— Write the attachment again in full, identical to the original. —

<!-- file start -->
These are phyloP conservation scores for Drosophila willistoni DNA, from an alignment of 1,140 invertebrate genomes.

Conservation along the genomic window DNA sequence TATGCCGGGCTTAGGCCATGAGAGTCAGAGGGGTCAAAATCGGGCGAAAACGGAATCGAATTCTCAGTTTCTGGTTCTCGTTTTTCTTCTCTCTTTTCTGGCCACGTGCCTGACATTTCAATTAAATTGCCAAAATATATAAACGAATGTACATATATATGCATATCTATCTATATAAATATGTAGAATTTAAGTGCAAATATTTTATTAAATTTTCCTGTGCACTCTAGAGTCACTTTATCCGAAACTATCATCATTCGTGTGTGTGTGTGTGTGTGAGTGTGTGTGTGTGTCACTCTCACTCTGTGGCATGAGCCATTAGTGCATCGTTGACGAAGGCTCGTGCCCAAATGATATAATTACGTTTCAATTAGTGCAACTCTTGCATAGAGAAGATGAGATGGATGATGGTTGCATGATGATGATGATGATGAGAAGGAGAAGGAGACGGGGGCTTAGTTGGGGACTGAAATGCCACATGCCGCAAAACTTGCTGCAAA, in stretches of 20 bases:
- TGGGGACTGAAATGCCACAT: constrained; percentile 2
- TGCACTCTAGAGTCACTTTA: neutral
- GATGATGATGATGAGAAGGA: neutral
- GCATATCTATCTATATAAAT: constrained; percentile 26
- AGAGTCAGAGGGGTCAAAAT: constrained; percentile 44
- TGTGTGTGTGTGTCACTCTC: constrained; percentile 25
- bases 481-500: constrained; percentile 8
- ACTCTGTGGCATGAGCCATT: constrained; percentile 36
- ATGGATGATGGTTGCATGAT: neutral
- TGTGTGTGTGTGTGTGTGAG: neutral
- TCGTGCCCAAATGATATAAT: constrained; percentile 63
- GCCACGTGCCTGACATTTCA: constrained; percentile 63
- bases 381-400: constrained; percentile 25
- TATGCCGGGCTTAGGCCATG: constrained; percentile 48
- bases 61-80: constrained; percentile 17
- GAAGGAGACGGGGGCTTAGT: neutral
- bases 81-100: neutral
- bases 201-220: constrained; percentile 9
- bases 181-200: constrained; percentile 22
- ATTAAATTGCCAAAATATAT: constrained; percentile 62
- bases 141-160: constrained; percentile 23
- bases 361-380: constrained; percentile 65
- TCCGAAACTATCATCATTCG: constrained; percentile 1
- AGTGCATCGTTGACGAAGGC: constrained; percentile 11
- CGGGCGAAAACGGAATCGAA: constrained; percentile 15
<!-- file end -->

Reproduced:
These are phyloP conservation scores for Drosophila willistoni DNA, from an alignment of 1,140 invertebrate genomes.

Conservation along the genomic window DNA sequence TATGCCGGGCTTAGGCCATGAGAGTCAGAGGGGTCAAAATCGGGCGAAAACGGAATCGAATTCTCAGTTTCTGGTTCTCGTTTTTCTTCTCTCTTTTCTGGCCACGTGCCTGACATTTCAATTAAATTGCCAAAATATATAAACGAATGTACATATATATGCATATCTATCTATATAAATATGTAGAATTTAAGTGCAAATATTTTATTAAATTTTCCTGTGCACTCTAGAGTCACTTTATCCGAAACTATCATCATTCGTGTGTGTGTGTGTGTGTGAGTGTGTGTGTGTGTCACTCTCACTCTGTGGCATGAGCCATTAGTGCATCGTTGACGAAGGCTCGTGCCCAAATGATATAATTACGTTTCAATTAGTGCAACTCTTGCATAGAGAAGATGAGATGGATGATGGTTGCATGATGATGATGATGATGAGAAGGAGAAGGAGACGGGGGCTTAGTTGGGGACTGAAATGCCACATGCCGCAAAACTTGCTGCAAA, in stretches of 20 bases:
- TGGGGACTGAAATGCCACAT: constrained; percentile 2
- TGCACTCTAGAGTCACTTTA: neutral
- GATGATGATGATGAGAAGGA: neutral
- GCATATCTATCTATATAAAT: constrained; percentile 26
- AGAGTCAGAGGGGTCAAAAT: constrained; percentile 44
- TGTGTGTGTGTGTCACTCTC: constrained; percentile 25
- bases 481-500: constrained; percentile 8
- ACTCTGTGGCATGAGCCATT: constrained; percentile 36
- ATGGATGATGGTTGCATGAT: neutral
- TGTGTGTGTGTGTGTGTGAG: neutral
- TCGTGCCCAAATGATATAAT: constrained; percentile 63
- GCCACGTGCCTGACATTTCA: constrained; percentile 63
- bases 381-400: constrained; percentile 25
- TATGCCGGGCTTAGGCCATG: constrained; percentile 48
- bases 61-80: constrained; percentile 17
- GAAGGAGACGGGGGCTTAGT: neutral
- bases 81-100: neutral
- bases 201-220: constrained; percentile 9
- bases 181-200: constrained; percentile 22
- ATTAAATTGCCAAAATATAT: constrained; percentile 62
- bases 141-160: constrained; percentile 23
- bases 361-380: constrained; percentile 65
- TCCGAAACTATCATCATTCG: constrained; percentile 1
- AGTGCATCGTTGACGAAGGC: constrained; percentile 11
- CGGGCGAAAACGGAATCGAA: constrained; percentile 15